I lay beside Quill in the silent darkness of his room. The commune is in chaos, with so many packing to leave with Eldress Jane. No one will miss me, and I no longer care if they do.
Eldress Jane's announcement diminished Benjamin's role in the commune; the people abide his rule, but he is young and less commanding a figure than she. If Eldress Jane doubts his leadership, it won't be long before others share that doubt.
"Maybe we should go with them," I whisper, dancing my fingers over Quill's chest. "Everyone else seems to be."
His voice rumbles beneath my ear. "If I leave, who will look after the ones who stay?"
I shift onto my side to lean over him. "Does it matter?"
"Doesn't it matter to you?" He is shocked, I think, by my callousness. "If I go, innocent people will die."
"Innocent? Like Benjamin?" I demand.
Quill sits up and pushes himself back to lean on the plain headboard. "Benjamin can't protect the people who stay behind. Now, them that go out on the road, that's their chance to take. I hope they know the risk. If they don't, they'll learn."
"You think they'll die on the road." It isn't a question.
"If they stay here, they've got buildings, strong, brick buildings we can easily fortify. There's clean water in the cistern, and stores of food. They're not going to have that on the road."
"But when they reach town–"
"Do you think Bannock has faired much better? Have you ever been there?"
I think of the shuttered post office, the scattering of farms I'd seen from the stage coach.
"Whatever's happening here is happening there, too. Do you think anyone will take them in?"
"If you're certain they're doomed, why haven't you said so?"
He scoffs. "They wouldn't listen to me. Most of them don't even see me."
I almost argue that it isn't true; any of the recent horrors that have taken place have been resolved by Quill's intervention. Then my memories pitch, and from a new perspective I see what he has known all along. The hired men are hardly acknowledged beyond the strict warnings that women stay away from them. Quill is practically invisible to the commune.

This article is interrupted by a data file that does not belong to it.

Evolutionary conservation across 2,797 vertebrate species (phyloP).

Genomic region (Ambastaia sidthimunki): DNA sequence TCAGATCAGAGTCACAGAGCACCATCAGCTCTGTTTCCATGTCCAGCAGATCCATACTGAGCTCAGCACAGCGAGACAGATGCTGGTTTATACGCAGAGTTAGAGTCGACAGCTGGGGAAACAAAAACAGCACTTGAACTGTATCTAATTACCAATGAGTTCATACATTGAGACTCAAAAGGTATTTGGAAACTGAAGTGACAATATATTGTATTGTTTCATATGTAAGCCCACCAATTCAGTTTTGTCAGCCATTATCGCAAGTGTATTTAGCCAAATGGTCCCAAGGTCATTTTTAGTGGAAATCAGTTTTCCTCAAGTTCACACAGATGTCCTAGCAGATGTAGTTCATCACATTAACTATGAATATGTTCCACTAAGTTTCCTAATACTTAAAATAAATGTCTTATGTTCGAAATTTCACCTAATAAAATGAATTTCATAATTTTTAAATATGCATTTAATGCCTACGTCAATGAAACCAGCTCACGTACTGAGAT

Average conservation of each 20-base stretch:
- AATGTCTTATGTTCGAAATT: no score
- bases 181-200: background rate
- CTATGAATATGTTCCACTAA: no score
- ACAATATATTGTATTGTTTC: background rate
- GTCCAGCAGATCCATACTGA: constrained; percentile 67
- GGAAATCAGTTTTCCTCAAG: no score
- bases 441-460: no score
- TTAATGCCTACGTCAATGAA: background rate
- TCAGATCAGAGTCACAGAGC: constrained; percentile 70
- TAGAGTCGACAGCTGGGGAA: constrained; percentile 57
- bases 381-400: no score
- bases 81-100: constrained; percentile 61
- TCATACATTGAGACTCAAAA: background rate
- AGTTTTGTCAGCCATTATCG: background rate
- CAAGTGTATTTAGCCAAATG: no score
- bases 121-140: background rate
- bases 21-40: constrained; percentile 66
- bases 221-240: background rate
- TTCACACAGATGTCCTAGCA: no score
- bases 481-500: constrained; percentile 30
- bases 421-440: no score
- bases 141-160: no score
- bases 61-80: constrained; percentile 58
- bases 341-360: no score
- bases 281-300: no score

"Those people are going to die out there, Evie," he warns. "Don't be so eager to follow them into death."
* * * *
The next morning, Eldress Jane's refugees assemble at the meeting house. Quill and Pete hitched the wagons for them at first light; Benjamin has magnanimously agreed that the defectors may take two. They loaded one with supplies–far fewer than they'll need–and the other will carry the elderly and infirm, none of whom are fit to make a dangerous journey. I watch them and remember what Quill told me last night.
The second wagon might as well be a hearse.
I spy Sister Anne, dressed in black and grim-faced, emerging from the Dwelling House. I hurry across the dew-wet grass to reach her.
"Evelyn," she greets me. Any trace of warmth she's ever displayed toward me is gone, now. Her purpose hardens her, and I realize that she knows what Quill already believes. "Art thou joining us?"
"You can't let them do this," I say, wringing my skirt in my hands.
Sister Anne's thin chest lifts, as does her chin. "Benjamin may have forgotten the true purpose of our family, but Eldress Jane has not. Neither can I."
YOU ARE READING
After her father’s death and her mother’s hasty remarriage, Evelyn Whitney is handed over to the Shaker commune of Bannock, New York, into a life she has little chance of escaping. When the dead become monsters and community loyalties fracture, Evel...